This leads us directly to Plato and his Forms. When he speaks of forms, it seems he speaks of two things: (a) a logical definition of what an object, say a chair, is; (b) the unique informational pattern that causes that to make sense or to come to be, and its origins in an enclosing state to matter, form and energy.

For us to make greater sense of that, we must turn to the ancient god Krishna, who like Schopenhauer argues that all we know of existence is changes in configuration of pattern, but not creation or destruction; it's more like making sculptures out of sand, and the sand returns. He also hints at something else however: the pattern, once expressed, is in harmony with its originating form in the acausal state. The uniqueness means that it serves a role beyond the material and that material interactions, while they seem to have material causes, may have preexisting causes in the acausal state, e.g. the material fulfillment of patterns that originate elsewhere.

In this view, we see the wisdom of Heisenberg: the observer changes the results of an experiment because the observer is an interacting pattern. This puts the experiment into a different state of complexity, and shows us what we should intuitively know: our consciousness does not have a physical or mystical root, but is most likely a pattern which exists independently in matter, form and energy, and thus expresses itself through the material but obeys logical laws beyond what our limited spaciotemporal, biological and self-reflective (solipsistic) viewpoints can grasp. - From "Futurist Traditionalism by Brett Stevens

Disregard that, I... uh...

five comments

I understood everything in this article
Yeah, in a way what you say is true, but it could also not be true... It's somewhat accurate so I must say that I agree, but at the same time, I disagree a bit... I understood everything in this article - 04-06-’11 14:23
another wordy article based on rapid inspired thoughts that are suppose to have deeper meaning into the human physic. pfff whatever! bloodandfire - 08-06-’11 22:10
I heartliy endorse anyone who wants to talk about Plato, Kant, Hinduism, or especially Schopenhauer, but everthing said here is only sort of true. Maybe Brett Stevens really knows all abut this stuff and just can't express it well in a few paragraphs, but it seems like he is blatantly wrong about Kant and Schopenhauer. Kant explicitly argues that we are not relative beings when it comes to space and time. As objects, yes, but as intelligent beings, no. Einstein said that, not Kant.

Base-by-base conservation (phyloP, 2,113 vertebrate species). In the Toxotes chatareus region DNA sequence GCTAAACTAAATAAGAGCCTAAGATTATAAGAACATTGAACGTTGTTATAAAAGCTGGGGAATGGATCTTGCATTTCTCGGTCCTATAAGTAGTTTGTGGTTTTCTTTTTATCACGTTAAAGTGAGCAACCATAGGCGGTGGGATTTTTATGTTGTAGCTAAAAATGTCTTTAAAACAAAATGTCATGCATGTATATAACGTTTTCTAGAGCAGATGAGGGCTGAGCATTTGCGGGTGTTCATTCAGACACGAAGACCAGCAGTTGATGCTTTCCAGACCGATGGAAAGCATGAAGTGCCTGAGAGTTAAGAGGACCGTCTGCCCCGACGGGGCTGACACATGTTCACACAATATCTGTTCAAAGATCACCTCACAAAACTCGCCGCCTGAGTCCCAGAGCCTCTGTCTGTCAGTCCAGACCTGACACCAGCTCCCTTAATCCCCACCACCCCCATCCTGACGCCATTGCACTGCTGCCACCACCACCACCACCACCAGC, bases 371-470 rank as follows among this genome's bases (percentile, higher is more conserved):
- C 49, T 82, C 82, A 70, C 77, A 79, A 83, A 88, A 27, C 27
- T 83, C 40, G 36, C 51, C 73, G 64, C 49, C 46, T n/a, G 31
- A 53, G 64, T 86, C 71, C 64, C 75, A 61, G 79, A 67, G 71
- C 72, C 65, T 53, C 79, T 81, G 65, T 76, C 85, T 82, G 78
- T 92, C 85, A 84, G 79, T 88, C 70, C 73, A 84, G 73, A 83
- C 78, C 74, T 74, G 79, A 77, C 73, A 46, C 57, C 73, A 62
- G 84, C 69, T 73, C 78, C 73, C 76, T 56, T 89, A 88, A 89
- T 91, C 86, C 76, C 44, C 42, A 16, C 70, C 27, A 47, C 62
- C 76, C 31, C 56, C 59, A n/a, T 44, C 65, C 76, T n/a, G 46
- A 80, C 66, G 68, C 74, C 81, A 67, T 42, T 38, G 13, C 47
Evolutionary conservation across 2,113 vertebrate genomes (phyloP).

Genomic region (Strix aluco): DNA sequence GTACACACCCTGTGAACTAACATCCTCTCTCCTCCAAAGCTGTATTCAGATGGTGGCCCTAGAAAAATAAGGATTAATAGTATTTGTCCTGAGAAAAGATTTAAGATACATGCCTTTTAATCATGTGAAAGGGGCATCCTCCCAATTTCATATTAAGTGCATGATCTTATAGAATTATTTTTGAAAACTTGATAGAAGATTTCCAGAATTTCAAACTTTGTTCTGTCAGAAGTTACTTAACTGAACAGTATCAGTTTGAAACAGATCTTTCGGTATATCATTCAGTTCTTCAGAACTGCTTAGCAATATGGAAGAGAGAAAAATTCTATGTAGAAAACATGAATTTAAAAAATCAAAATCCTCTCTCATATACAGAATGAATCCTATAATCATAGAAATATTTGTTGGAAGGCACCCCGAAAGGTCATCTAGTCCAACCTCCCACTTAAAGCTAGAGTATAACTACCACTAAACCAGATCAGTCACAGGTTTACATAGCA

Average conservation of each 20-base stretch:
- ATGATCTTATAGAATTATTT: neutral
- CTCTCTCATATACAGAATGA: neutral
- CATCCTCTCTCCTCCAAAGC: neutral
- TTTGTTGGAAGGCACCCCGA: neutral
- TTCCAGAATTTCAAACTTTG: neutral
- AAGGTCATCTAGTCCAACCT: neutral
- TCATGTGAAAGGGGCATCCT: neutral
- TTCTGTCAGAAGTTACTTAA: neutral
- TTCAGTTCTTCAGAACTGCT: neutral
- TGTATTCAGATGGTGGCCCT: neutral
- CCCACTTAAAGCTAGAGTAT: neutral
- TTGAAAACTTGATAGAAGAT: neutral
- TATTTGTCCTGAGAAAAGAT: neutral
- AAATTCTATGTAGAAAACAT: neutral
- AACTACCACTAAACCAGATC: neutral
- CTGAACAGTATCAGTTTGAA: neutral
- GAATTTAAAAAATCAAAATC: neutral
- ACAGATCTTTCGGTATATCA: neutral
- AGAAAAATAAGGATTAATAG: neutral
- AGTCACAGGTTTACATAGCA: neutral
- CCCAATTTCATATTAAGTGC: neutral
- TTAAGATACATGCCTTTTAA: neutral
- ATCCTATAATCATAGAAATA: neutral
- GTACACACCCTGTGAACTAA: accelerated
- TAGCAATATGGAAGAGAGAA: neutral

"because we are here, we find time and space waiting for us. Because material had to exist, it found spaciotemporality and form waiting for it. But what was the origin state of that??

Kant says we don't find space and time waiting here for us, we create it. Why does material have to exist? And what does it mean to ask about the origin state of spaciotemporality? States are states of matter, so to ask about the origin of the condition for matter (spaciotemporality) is either nonsense or it is to ask for Kant to reexplain his theory to you.

As far as Schopenhauer goes, he does say that without time you have no causality, but Schopenhauer narrrowly defines the word causality as what you are calling "linear causality." So when you say that Schopenhauer is "almost right" you are just not understanding that Schopenhauer denies causality proper without time, but he does not deny the principle of sufficient reason of knowing or the principle of sufficient reason of being, which determine things like spatial relationships, mathematical truths, and logical truths, all of which do not require time. But, like I said, those are not causlaity; those are forms of the principle of sufficient reason, of which causality is one form. This all sounds very new-agey; maybe Futurist traditionalism is just a code word for new-age. Brett Stevens has managed to throw around concepts from 4 or 5 of the most brilliant and complex philosophers from all of history, summarize the views that he wants to appropriate without ever proving that he actually understands those views, and then mashes them all together to produce some sort of result that probably none of the original thinkers would endorse. What I just described seems to be the very method of new-age types, and apperantly Brett Stevens. Brian (Email ) - 09-06-’11 17:34
ya allah
i bet whatever you know about lord krishna is from osho baba i bet ya allah - 11-06-’11 03:26
wow gold
Thank you for the sensible critique. Me and my neighbor were just preparing to do a little research on this. We got a grab a book from our area library but I think I learned more clear from this post. I am very glad to see such fantastic information being shared freely out there. wow gold (URL) - 25-01-’13 03:00